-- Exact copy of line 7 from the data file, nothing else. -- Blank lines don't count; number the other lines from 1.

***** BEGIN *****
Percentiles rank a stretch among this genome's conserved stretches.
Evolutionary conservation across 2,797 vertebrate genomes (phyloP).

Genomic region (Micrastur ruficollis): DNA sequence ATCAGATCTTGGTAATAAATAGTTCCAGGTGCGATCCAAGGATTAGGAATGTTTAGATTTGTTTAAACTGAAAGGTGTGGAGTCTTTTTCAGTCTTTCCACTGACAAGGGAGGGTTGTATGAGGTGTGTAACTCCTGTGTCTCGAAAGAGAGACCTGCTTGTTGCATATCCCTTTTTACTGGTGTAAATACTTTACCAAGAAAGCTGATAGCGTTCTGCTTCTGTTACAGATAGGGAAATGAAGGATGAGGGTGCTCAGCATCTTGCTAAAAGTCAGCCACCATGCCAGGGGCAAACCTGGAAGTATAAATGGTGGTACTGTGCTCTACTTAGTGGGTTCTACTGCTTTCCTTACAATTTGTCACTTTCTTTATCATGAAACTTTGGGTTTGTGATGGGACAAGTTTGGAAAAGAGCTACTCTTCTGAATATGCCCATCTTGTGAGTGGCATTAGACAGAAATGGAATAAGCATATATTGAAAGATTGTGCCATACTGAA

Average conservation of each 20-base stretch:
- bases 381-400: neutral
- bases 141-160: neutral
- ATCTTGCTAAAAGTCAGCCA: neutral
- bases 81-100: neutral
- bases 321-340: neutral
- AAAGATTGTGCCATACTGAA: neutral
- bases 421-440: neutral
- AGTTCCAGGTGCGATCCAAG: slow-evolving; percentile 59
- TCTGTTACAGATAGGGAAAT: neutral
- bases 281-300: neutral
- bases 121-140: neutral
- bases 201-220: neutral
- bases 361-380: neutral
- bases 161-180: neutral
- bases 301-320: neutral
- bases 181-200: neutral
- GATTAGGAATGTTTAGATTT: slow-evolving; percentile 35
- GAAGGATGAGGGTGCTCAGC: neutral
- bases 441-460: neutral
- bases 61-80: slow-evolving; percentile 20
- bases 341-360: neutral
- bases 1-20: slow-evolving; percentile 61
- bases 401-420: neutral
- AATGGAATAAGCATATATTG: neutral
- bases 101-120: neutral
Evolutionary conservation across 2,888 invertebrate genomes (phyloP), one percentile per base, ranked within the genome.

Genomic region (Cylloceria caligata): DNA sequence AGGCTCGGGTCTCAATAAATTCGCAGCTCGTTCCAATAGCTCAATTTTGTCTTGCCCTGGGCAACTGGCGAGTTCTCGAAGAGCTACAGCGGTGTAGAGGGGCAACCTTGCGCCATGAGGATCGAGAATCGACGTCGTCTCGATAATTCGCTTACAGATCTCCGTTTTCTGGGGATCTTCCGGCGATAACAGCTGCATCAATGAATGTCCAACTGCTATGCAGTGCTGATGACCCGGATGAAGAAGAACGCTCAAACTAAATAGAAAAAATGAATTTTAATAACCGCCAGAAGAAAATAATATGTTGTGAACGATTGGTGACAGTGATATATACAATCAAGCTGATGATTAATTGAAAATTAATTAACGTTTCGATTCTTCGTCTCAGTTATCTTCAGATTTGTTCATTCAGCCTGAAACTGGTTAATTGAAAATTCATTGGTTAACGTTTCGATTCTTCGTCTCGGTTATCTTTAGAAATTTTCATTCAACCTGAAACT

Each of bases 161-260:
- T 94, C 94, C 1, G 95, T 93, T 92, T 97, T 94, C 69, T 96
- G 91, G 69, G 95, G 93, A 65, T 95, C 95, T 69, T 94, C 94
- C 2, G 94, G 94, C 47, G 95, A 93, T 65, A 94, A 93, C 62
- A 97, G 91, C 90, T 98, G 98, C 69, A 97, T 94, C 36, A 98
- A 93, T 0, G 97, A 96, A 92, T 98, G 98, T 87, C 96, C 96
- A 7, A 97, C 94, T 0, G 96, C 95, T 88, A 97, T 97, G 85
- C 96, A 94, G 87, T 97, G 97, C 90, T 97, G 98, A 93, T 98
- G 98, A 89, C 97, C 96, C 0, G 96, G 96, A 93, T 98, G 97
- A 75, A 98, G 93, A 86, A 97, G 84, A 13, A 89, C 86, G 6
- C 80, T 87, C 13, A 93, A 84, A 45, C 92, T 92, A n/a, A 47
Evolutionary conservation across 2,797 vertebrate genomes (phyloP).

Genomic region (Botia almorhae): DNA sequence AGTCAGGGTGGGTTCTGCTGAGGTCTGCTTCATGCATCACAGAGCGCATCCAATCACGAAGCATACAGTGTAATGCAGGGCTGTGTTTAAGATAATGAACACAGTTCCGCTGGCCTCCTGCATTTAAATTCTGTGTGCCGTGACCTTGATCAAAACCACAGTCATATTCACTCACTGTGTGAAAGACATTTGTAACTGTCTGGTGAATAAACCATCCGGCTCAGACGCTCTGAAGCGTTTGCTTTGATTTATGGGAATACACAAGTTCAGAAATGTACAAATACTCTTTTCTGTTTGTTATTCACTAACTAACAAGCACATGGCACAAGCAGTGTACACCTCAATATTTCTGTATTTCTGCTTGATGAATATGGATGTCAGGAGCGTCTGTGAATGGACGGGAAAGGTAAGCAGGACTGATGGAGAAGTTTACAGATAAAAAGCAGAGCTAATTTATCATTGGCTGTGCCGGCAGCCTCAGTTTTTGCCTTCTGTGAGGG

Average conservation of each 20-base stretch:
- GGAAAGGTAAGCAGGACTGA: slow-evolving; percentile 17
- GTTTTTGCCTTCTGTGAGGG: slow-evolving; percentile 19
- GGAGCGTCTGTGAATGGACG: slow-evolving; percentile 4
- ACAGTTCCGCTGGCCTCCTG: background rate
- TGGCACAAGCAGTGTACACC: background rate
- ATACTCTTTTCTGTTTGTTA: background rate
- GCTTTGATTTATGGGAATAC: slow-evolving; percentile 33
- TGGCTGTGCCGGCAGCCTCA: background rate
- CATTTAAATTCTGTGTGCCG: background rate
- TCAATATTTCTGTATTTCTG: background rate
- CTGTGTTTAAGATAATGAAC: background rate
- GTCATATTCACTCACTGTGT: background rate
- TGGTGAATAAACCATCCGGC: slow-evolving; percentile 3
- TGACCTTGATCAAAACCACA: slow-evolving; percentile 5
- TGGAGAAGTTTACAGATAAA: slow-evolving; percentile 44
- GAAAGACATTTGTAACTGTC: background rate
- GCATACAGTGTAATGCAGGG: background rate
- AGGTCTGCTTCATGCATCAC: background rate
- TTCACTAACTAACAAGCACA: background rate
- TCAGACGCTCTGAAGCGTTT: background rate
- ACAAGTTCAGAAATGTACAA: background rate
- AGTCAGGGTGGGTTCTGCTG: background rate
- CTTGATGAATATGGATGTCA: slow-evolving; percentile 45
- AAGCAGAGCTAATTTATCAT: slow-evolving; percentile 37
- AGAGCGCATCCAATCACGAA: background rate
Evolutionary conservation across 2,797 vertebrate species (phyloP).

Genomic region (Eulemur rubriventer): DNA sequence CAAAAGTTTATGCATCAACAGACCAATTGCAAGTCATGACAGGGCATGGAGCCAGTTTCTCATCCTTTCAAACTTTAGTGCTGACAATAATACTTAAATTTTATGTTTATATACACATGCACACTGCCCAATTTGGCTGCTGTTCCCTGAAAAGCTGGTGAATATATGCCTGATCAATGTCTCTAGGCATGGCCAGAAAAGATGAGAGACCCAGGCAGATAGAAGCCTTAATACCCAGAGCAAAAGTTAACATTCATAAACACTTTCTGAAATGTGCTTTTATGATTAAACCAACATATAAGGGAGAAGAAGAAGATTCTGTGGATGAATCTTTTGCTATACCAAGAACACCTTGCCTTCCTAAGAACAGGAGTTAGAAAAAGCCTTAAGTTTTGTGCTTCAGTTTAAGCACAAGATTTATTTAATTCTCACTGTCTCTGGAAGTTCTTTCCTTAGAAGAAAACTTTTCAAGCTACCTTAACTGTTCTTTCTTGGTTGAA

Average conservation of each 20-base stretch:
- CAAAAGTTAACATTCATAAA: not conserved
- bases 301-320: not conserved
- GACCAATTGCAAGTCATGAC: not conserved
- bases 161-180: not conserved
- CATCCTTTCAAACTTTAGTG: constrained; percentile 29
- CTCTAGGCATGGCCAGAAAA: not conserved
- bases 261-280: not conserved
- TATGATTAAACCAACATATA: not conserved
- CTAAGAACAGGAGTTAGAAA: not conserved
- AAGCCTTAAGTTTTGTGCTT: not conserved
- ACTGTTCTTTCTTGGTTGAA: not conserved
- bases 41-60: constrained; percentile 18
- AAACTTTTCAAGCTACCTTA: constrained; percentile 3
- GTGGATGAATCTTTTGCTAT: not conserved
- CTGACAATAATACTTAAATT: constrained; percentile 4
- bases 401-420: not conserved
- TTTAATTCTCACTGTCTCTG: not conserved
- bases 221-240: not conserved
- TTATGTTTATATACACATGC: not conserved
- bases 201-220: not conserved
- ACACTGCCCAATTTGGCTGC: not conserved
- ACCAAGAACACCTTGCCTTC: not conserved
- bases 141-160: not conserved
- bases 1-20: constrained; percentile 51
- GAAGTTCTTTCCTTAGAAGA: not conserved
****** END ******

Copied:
- ATCTTGCTAAAAGTCAGCCA: neutral